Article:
The smooth, soulful tunes of jazz will float through the air in a new festival showcase.
The Great Lakes Arts & Jazz Festival will be opening for the first time this year on Saturday, Sept. 19 at the National Museum of the Great Lakes. Organized by several community members and sponsored by Toledo City Councilman Michael Craig and Hugh Ross of the H-Factor Jazz Show on WXUT, the festival is showcasing talented jazz musicians on the local, regional and national scales. Jazz genres featured will include Latin, traditional, smooth, contemporary and modern.
The festival was created by Hugh Ross. Four years ago, Ross said he was dared by a friend to try being a radio DJ and he hasn’t stopped being one since. He currently operates two shows, one on 94.9 The Beat and the other on 88.3 WXUT. Ross said he believes that a jazz revival is coming to Toledo.
“There’s a strong undercurrent in jazz and that’s what I think is ideal to a lot of people,” Ross said. “I think jazz is making a strong comeback and I hope that I have something to do with it.”
Ross created his own jazz showcase at last year’s Ottawa Park concert series. Ross said local groups performed, including several jazz groups from the University of Toledo.
Ross was approached by Craig for help to organize and promote a festival for the next year. Soon after, the Great Lakes Art and Jazz Festival was born.
“It’s just an extension of what I started doing four years ago at WXUT when I first got on the radio station,” Ross said. “I decided I needed to make something of this.”
Ross Thompson and the Jazz Mix will kick off this year’s festival as the first band to perform. Thompson is a sophomore at the Toledo School for the Arts and has been performing jazz music since the sixth grade. He plays several different instruments and the Jazz Mix’s style is a mix of modern and traditional jazz.
“My favorite part of playing jazz is expressing your thoughts and feelings — good and bad — through the music you play,” Thompson said. “The Jazz Mix band has great chemistry when we play together and we absolutely love performing together.”
The Jazz Mix band consists of members Michael Reed, Ross Thompson, Tyler Fowler and Henryk Kress. The other three members are graduates of TSA and are current music students at the UT. Thompson plans to attend UT for jazz and audio engineering.
“UT’s music program is top-notch,” Thompson said. “The jazz faculty has treated me very well.”
Another jazz artist taking the stage at the festival is Kim Buehler, a two-time graduate from UT and a former vocal jazz professor in UT’s music department. She will be performing at 4 p.m. at the festival.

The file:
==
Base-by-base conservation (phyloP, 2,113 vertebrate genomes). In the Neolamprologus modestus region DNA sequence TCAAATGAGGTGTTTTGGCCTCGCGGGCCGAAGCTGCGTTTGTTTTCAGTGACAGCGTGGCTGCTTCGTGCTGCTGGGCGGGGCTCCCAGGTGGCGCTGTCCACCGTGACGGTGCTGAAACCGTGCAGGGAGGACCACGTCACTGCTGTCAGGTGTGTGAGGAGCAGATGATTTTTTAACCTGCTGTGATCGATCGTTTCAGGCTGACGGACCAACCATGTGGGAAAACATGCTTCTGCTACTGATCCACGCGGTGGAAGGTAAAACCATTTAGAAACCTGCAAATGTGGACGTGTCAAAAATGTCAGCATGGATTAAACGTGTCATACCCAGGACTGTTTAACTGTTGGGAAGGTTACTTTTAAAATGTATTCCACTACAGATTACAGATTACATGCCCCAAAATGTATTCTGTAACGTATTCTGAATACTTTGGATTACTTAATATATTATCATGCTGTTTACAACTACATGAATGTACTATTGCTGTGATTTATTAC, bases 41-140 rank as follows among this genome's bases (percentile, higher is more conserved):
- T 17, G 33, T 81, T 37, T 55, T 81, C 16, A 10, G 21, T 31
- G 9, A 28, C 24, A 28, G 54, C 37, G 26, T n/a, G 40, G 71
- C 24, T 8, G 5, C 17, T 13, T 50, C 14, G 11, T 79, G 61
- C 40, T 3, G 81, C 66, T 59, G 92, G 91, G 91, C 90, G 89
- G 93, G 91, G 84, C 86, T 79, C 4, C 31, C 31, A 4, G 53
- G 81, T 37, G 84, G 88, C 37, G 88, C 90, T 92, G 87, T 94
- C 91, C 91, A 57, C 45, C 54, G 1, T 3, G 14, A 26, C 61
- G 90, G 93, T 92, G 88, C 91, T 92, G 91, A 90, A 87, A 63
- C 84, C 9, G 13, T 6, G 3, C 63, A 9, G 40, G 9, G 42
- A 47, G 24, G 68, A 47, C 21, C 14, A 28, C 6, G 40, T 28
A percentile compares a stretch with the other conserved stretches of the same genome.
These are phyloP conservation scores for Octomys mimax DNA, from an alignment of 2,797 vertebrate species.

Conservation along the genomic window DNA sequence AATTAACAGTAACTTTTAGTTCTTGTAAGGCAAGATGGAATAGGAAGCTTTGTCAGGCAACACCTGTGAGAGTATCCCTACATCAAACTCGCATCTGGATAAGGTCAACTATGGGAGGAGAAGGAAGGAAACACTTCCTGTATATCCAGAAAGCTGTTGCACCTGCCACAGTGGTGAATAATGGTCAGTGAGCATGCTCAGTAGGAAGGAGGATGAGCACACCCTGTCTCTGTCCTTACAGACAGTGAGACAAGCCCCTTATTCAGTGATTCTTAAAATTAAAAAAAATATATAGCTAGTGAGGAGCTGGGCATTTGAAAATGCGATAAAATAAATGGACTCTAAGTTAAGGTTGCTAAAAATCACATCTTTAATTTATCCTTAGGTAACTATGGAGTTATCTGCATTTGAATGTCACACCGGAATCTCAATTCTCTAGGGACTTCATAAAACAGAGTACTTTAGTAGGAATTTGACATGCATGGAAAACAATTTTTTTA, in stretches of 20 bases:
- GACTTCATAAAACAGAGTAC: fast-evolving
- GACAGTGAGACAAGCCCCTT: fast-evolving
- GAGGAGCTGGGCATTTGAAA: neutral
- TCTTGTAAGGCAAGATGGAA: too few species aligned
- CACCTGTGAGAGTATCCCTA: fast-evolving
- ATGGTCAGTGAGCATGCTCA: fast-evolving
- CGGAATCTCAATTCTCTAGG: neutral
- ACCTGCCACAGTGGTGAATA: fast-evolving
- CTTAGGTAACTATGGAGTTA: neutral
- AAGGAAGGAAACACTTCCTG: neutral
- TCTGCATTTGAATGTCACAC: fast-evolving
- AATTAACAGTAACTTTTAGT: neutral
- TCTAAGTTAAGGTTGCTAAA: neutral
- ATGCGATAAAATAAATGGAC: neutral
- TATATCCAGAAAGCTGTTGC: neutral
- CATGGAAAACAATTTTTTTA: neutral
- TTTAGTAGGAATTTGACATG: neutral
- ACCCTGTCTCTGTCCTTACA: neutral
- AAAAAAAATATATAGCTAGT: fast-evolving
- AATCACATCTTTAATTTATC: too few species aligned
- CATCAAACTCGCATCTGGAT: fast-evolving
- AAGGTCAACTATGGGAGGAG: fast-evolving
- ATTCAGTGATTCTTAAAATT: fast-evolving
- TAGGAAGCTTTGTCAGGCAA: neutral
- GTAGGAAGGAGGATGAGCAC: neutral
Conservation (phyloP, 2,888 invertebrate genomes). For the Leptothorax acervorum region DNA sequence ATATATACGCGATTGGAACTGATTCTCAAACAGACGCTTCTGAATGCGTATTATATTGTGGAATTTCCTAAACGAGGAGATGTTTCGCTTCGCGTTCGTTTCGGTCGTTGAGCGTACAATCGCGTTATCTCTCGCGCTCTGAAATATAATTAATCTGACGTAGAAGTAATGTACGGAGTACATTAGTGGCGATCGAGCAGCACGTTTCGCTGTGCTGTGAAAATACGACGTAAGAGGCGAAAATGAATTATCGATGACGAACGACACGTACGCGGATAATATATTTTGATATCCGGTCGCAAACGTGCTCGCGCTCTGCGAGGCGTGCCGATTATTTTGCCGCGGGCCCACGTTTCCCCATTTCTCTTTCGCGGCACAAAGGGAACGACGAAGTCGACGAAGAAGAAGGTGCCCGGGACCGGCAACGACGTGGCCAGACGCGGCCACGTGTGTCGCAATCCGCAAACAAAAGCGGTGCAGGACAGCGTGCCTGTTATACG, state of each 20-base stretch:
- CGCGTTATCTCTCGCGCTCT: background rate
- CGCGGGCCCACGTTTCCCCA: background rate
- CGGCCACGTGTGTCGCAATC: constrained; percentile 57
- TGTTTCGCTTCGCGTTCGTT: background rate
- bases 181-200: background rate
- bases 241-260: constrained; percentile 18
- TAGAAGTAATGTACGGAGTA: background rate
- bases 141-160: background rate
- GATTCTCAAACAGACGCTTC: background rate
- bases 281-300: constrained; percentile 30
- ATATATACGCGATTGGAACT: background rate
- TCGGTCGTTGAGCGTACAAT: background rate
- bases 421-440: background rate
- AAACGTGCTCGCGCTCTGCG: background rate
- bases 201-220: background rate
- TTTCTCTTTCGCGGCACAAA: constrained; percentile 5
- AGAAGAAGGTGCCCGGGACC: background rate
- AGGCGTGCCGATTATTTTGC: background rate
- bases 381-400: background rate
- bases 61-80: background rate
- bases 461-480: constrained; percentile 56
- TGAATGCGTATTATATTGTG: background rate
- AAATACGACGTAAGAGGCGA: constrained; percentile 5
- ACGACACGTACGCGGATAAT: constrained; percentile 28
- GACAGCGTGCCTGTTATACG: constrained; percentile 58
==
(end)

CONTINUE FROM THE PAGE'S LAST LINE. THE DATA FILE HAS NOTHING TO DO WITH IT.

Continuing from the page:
“It’s nice to see a jazz festival in Toledo,” Buehler said. “There’s a jazz rebirth happening, but the scene has definitely changed in the past 10 years.”
Buehler says she loves the variety that jazz music creates. She represents the classical jazz genre in this year’s festival.
“The compositions are pretty much created on the spot between the musicians and the band,” Buehler said. “Even though you may have done a song hundreds of times before and depending on who you’re playing with, the song will be different each time.”
Headlining this year’s festival is Nils Jiptner, a contemporary jazz guitarist from Los Angeles. He has a long list of musical accomplishments — including several No. 1 hits, performances at several distinguished jazz festivals, a duet called “Yesterday’s Dream” with renowned jazz guitarist George Benson and Song of the Year, “Pacific Coast Highway.” In addition to being a guitarist and a composer, Jiptner is also a music producer for film and television.
“As much as I’ve loved creating music in the studio all these years, I realized when I started to play concerts and festival that I’d been missing the ying to my yang, so to speak,” Jiptner said. “It’s been a wonderfully validating experience.”
He will be accompanied by a special guest, Grammy-nominated composer and keyboardist Nate Harasim. Jiptner will also be promoting his new album that was just released in August.
“I’ve enjoyed the travel and the opportunity to play for so many people who enjoy what I do,” Jiptner said. “That’s the reason I started making music in the first place, to communicate, and it’s been so enjoyable to bring my music to a wider audience.”
According to a press release from Cheryl Catlin, a festival organizer, the festival is meant to bring together local artists and art lovers. Art will be displayed and will be available for purchase.
“I’m just very anxious to get this thing going because I have a feeling that the Toledoans are going to be surprised,” Ross said. “We’re trying to get the word out, that its ages 8 to 80, and we’ll have something for everybody.”